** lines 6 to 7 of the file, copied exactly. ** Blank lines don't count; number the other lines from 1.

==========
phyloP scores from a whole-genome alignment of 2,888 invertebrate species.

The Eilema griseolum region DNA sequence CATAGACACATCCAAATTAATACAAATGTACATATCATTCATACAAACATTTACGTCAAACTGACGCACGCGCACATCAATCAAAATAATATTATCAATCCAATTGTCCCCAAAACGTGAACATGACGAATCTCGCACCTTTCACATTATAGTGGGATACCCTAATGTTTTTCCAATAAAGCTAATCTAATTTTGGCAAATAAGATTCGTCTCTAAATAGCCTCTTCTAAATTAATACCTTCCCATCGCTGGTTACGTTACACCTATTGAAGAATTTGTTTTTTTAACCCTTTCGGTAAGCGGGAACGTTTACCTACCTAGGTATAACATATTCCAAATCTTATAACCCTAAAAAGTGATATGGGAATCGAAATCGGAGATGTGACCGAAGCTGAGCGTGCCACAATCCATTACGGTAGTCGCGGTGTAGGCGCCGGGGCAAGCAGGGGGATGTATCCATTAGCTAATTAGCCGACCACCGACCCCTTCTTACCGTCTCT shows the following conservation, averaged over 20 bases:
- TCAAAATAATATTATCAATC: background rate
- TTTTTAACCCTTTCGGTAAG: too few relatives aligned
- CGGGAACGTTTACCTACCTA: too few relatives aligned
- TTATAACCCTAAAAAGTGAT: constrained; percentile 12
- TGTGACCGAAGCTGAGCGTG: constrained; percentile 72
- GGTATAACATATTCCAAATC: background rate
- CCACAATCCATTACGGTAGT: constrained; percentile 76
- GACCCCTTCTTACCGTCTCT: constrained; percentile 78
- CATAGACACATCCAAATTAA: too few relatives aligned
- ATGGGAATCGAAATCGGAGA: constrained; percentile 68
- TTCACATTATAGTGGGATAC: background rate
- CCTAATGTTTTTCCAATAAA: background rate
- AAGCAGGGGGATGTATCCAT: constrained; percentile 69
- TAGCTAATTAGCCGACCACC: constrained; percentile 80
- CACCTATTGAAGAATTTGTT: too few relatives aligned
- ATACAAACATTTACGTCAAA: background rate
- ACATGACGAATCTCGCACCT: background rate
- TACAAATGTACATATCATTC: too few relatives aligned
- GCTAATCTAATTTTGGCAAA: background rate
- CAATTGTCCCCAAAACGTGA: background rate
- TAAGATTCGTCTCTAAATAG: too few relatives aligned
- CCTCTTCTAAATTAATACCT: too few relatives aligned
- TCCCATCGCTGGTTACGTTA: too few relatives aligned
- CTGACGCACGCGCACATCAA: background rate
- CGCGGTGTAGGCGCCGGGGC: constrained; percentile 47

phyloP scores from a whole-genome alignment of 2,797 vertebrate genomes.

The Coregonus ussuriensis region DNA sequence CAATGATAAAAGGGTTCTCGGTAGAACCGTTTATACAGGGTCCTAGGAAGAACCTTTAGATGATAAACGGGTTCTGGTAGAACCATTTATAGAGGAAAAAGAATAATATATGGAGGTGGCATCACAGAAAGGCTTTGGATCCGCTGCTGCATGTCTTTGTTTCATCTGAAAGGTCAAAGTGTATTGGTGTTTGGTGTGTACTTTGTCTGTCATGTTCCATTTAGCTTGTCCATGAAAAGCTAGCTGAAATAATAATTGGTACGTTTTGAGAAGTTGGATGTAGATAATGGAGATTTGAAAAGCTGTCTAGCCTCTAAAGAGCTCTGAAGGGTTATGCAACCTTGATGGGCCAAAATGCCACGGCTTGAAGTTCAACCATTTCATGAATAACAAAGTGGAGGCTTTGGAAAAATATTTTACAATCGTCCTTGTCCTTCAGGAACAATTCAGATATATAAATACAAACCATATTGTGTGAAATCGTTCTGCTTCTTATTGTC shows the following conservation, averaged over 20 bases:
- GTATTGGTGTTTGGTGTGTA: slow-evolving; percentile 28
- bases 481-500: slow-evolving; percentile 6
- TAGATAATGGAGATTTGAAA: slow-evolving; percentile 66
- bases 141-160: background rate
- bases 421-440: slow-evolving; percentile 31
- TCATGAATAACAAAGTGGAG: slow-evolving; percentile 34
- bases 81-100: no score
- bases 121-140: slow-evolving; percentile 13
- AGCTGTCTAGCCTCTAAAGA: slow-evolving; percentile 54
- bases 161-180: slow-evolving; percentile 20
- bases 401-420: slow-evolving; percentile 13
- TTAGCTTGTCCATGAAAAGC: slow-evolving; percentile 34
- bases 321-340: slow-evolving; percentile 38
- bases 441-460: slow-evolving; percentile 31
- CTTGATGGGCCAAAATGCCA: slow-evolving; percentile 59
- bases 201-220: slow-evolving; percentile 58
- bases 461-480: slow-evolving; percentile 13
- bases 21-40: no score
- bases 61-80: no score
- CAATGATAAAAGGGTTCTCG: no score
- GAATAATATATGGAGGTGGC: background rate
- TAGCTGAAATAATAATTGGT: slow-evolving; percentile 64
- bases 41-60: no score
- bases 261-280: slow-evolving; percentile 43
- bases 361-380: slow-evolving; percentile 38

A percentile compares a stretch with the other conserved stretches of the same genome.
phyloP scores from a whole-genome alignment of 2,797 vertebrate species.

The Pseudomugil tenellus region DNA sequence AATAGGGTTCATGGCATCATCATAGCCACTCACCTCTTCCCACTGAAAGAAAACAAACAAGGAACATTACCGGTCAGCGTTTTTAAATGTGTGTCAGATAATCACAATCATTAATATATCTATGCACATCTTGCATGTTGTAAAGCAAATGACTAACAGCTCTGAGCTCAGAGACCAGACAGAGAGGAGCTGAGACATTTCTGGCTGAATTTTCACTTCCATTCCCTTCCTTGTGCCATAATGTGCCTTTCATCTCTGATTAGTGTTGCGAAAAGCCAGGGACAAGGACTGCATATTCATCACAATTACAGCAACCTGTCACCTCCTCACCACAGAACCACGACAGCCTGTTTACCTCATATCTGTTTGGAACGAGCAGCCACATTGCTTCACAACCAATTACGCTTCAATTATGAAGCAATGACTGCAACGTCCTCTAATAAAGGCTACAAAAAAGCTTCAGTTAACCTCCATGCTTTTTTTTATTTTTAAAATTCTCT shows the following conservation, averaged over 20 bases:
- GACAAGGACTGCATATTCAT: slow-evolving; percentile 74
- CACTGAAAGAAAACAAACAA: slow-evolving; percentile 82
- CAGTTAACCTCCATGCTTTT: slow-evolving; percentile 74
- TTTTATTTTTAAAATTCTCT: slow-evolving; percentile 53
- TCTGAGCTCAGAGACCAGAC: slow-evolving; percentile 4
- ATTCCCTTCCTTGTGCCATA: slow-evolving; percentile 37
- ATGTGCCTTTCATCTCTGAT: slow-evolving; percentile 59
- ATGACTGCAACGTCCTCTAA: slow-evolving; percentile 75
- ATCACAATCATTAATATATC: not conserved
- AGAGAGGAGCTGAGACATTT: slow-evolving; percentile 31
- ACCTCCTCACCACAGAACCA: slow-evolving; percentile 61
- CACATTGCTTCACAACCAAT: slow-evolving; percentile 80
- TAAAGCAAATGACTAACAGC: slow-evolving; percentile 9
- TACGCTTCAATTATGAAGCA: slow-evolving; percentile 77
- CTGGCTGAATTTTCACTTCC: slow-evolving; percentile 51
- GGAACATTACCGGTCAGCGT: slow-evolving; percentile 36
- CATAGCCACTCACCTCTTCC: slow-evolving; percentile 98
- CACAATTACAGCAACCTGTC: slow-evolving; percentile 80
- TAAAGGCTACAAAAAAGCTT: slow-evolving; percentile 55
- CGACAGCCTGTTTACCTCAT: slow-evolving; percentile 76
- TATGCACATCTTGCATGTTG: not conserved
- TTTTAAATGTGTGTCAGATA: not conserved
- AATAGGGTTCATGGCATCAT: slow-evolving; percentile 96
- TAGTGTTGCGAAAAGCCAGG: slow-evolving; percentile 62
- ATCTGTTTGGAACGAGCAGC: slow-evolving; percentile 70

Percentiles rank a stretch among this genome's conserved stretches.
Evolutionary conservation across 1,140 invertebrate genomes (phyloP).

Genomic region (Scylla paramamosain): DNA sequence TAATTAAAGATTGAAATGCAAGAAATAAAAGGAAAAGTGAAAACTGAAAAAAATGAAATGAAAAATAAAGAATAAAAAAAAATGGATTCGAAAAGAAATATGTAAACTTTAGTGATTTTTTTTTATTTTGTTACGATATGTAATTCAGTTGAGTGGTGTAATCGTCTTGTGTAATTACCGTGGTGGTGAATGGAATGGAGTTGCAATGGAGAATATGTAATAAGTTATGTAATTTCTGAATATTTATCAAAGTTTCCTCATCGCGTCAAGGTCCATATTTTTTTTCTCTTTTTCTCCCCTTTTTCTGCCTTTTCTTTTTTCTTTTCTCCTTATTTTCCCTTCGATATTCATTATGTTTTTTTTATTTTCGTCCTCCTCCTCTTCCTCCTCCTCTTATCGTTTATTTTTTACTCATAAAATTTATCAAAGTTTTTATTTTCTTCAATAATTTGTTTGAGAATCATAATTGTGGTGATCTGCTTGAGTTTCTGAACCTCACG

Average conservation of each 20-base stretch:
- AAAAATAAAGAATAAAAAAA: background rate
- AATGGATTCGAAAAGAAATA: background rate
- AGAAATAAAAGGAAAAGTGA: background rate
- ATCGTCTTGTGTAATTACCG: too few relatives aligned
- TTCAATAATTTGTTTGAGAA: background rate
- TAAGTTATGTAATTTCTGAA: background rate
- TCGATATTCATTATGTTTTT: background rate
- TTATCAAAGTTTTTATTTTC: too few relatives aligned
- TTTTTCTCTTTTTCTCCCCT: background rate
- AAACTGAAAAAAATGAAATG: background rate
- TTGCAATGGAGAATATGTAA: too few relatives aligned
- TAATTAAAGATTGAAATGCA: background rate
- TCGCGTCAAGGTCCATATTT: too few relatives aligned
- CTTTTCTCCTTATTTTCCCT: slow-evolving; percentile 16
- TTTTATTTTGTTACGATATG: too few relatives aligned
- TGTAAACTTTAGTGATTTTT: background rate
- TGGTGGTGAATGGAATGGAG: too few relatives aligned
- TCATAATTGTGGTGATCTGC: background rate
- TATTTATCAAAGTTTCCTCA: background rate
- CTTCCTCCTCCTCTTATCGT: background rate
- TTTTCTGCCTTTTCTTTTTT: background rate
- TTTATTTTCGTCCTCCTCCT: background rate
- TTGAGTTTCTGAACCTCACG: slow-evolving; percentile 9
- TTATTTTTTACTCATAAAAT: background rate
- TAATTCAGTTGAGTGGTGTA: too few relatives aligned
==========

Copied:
- TTATAACCCTAAAAAGTGAT: constrained; percentile 12
- TGTGACCGAAGCTGAGCGTG: constrained; percentile 72